Here’s wishing you a Summer filled with lovely sights, sounds and smells.
Buttermilk & Fresh Herb Salad Dressing Say so long to that bottle of store bought dressing and hello to yum! I usually sprinkle a bit more shredded parmesan on top of the salad and sometimes a few slivered almonds.
When my son was little he was a real picky eater. The first solid food he ever ate was avocado and he loved it; but then along came toddler free will and out the window went adventurous eating. Most of his likes and dislikes were based solely on the appearance rather than taste, it used to drive me crazy! Night’s when he actually ate what the rest of the family did felt like a huge victory to me. Uggh, mealtimes those first few years were not fun!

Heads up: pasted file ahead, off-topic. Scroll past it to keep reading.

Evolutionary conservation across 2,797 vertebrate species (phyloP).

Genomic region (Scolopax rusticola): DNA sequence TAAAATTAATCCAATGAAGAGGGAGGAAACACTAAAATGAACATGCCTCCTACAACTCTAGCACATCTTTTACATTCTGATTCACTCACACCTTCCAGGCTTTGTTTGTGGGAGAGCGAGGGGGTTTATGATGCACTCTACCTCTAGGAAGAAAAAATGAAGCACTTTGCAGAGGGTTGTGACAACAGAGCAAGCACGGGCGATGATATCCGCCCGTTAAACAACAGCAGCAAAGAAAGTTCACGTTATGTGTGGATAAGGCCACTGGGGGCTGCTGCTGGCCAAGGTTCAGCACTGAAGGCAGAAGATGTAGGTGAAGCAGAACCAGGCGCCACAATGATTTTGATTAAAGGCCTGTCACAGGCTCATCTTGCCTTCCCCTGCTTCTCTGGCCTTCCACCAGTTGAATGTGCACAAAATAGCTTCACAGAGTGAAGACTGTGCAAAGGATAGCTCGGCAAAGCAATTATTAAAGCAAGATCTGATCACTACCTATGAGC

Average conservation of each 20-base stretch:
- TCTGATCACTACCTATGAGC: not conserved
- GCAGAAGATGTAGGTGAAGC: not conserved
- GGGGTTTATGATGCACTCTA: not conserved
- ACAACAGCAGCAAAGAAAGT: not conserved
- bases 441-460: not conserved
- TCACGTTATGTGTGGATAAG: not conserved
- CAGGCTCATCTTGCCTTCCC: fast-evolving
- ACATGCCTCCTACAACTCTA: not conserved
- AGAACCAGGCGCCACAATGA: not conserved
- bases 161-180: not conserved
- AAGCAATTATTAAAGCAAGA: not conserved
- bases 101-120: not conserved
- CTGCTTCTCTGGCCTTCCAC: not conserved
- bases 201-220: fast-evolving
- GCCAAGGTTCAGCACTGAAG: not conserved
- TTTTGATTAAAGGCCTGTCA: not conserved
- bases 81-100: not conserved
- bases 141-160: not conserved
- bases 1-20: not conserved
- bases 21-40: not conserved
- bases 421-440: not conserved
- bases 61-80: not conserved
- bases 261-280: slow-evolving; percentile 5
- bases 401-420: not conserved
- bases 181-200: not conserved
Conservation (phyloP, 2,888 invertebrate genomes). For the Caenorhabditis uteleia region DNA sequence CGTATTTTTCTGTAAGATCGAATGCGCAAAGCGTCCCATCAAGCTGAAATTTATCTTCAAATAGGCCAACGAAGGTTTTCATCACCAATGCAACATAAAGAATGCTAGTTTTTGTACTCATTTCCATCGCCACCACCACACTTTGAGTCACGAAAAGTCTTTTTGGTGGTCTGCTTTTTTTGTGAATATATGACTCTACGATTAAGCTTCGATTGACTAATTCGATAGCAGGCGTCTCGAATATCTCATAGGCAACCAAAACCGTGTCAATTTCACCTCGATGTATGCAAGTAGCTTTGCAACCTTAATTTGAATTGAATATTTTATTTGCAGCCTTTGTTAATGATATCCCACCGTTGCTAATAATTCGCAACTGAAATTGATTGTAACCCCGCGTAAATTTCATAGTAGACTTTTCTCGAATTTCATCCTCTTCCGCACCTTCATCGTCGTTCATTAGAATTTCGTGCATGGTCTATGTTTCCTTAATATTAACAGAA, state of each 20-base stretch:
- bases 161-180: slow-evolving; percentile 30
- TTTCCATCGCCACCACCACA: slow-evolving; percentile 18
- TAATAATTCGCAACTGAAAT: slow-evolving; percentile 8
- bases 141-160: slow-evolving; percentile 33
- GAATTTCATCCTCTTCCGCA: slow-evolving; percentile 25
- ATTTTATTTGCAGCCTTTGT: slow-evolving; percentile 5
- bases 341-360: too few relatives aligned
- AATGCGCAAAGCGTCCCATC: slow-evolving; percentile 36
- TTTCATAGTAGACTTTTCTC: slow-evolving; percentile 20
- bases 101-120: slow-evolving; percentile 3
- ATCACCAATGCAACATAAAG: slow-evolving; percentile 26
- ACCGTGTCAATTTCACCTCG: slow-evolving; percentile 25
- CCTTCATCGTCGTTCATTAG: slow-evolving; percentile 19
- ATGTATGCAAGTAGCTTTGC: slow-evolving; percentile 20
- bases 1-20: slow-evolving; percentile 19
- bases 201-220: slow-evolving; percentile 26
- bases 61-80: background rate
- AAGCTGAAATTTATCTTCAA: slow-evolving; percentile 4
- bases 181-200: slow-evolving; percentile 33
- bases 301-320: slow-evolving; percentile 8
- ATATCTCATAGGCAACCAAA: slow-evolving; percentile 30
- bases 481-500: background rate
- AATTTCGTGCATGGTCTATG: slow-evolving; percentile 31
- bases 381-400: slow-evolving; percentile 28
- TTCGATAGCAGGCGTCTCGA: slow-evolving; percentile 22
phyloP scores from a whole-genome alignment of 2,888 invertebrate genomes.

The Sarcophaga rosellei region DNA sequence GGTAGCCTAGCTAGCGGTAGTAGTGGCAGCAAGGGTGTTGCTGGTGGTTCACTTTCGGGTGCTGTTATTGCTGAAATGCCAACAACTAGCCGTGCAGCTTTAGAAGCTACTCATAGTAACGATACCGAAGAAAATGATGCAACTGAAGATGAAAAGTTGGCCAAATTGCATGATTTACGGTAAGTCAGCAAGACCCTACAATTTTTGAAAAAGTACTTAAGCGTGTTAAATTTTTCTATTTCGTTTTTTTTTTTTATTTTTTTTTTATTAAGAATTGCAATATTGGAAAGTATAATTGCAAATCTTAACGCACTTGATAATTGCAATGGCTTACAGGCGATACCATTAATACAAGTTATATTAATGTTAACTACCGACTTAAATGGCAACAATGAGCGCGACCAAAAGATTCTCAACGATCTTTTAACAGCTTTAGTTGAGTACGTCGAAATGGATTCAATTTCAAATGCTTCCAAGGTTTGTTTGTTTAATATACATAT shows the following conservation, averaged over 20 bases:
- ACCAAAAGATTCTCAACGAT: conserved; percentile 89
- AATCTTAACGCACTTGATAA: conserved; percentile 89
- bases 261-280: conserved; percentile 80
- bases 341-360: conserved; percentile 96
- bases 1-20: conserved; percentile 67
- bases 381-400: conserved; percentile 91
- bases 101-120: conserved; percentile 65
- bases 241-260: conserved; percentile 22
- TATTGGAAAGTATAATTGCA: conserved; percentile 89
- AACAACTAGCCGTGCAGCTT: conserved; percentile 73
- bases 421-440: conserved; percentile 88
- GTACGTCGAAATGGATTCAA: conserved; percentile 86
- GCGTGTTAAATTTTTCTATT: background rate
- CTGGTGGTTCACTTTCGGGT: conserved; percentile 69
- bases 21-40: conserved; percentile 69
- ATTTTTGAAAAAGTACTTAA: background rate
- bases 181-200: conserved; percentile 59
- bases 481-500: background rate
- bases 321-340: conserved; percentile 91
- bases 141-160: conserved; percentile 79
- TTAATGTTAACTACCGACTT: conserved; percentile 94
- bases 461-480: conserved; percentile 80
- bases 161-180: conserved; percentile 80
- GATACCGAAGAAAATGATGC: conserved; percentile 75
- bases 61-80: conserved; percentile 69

Refusing to be undone by this kids’ unfounded rejection of perfectly delicious food, I started experimenting with a little mom sleight of hand. I looked for any way to make the “kid food” he was willing to eat healthier. Carrots and celery puréed into the red sauce I used on pizza, homemade fish sticks and chicken tenders, black beans added to brownies (not a big hit) and hummus as a dipper for crackers and pretzels. Yup you read right, good ol’ garlicky hummus. My picky guy wouldn’t touch a perfectly non-threatening string bean, an innocuous burger or a simple bowl of soup; but he would eat hummus like it was going out of style. Hummus sandwiches, hummus on pretzels, hummus with his chicken tenders… and I can’t even tell you how often he sat down with a big bowl of hummus and a spoon. People thought I was crazy, but he loved it! And I loved that he was eating something full of protein, loaded with heart-healthy garlic (during his hummus years he never had a mosquito bite!) and more exotic than mac n’ cheese or pb&j. Needless to say I quickly developed a hummus recipe of my own and could whip up a batch in flash.